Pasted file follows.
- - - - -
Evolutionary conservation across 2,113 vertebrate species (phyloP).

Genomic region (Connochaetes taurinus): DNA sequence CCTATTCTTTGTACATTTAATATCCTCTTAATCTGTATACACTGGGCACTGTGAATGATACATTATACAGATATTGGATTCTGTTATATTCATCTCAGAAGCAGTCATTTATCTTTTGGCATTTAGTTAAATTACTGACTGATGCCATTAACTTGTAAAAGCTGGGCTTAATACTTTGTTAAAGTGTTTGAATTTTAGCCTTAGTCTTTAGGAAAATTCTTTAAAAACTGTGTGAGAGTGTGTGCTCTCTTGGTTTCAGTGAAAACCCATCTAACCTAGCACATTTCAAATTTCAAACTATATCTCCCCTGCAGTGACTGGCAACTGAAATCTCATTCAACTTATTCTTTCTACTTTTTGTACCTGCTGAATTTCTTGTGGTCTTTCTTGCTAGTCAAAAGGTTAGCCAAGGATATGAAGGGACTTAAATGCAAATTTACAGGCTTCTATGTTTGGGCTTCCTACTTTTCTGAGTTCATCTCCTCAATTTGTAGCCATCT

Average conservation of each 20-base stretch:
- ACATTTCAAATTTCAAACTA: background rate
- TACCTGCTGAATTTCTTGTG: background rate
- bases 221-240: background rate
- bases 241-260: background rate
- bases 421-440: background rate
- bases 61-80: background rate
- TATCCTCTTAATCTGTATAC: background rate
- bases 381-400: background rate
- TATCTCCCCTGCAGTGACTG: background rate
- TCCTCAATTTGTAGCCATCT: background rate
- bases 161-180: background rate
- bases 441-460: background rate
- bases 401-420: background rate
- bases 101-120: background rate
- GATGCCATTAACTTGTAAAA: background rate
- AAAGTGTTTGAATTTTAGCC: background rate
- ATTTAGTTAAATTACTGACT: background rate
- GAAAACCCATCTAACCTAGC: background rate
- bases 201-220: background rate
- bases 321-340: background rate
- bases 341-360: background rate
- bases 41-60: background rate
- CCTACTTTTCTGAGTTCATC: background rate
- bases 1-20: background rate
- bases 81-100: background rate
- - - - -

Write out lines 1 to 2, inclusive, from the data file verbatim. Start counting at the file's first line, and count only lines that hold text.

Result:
Evolutionary conservation across 2,113 vertebrate species (phyloP).

Genomic region (Connochaetes taurinus): DNA sequence CCTATTCTTTGTACATTTAATATCCTCTTAATCTGTATACACTGGGCACTGTGAATGATACATTATACAGATATTGGATTCTGTTATATTCATCTCAGAAGCAGTCATTTATCTTTTGGCATTTAGTTAAATTACTGACTGATGCCATTAACTTGTAAAAGCTGGGCTTAATACTTTGTTAAAGTGTTTGAATTTTAGCCTTAGTCTTTAGGAAAATTCTTTAAAAACTGTGTGAGAGTGTGTGCTCTCTTGGTTTCAGTGAAAACCCATCTAACCTAGCACATTTCAAATTTCAAACTATATCTCCCCTGCAGTGACTGGCAACTGAAATCTCATTCAACTTATTCTTTCTACTTTTTGTACCTGCTGAATTTCTTGTGGTCTTTCTTGCTAGTCAAAAGGTTAGCCAAGGATATGAAGGGACTTAAATGCAAATTTACAGGCTTCTATGTTTGGGCTTCCTACTTTTCTGAGTTCATCTCCTCAATTTGTAGCCATCT